Military unit patches aid to establish the identity of military personnel. Unit patches can contain symbols or numerals that connect with the particular unit or the special mission. The patches contain the amount of a unit embroidered on them. As an example, when there is a big “1” embroidered, it indicates the unit may be the First Division. Unit patches also contain symbols which can be such as the black horse head or possibly a fish.
During World War I, the British Army used several complex sleeve patches. These patches military were utilized in any way the battalion, brigade and divisional levels. The badges were referred to as “battle badges” and were geometric shaped with solid colors and particular numbers. Their colors shape and number helped to identify the units in a formation.
Military unit patches will not be designed blindly. They are developed by experts and usually carry a wealth of information that will not be apparent for the casual viewer. For instance, look at the patch of the Forty-ninth Military Police Brigade. The elements of style of this brigade’s patch symbolize the invention of gold in California since this brigade was formed in California. The yellow background means California’s popular nickname, the Golden State. The red disc m1litary for California’s sunny climate and creates a disguised reference to Sutter’s Mill, a saw mill, about the American river in which the first gold nuggets were discovered in 1849.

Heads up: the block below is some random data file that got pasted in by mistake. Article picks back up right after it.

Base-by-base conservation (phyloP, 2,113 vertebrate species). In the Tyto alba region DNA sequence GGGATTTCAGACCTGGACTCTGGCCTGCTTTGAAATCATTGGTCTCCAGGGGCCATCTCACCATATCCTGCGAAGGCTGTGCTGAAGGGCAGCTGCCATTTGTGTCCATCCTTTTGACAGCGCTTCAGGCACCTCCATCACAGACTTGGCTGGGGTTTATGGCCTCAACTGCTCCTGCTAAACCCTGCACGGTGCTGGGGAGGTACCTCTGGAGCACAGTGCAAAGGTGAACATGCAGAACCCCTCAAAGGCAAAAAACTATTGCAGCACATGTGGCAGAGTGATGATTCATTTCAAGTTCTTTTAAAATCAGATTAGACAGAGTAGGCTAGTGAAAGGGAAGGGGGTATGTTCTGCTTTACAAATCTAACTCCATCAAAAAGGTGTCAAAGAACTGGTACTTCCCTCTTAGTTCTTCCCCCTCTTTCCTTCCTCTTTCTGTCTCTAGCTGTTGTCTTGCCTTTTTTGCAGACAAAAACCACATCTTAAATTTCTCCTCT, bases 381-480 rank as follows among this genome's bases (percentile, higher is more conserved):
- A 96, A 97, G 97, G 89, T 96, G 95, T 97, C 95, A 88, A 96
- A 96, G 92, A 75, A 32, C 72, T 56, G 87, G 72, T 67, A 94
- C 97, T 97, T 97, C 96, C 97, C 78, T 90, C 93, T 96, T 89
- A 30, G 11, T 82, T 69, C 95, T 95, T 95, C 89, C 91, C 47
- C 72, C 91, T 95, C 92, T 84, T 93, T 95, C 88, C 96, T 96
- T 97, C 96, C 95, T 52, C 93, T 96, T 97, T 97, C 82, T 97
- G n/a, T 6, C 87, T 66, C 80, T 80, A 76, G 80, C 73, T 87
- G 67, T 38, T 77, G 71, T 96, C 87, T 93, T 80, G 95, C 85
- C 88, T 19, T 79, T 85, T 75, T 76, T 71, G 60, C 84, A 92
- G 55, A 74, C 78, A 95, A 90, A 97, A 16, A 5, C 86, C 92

Unit patches also undergo changes, every once in awhile, in how these are worn and used. Through the Iraq war, the Army launched a whole new combat uniform where, besides changes in the design, there are alterations in patches. Patches within the new uniform would be affixed by Velcro to be able to provide the wearer the flexibility to save cash by talking patches off from uniforms before laundering.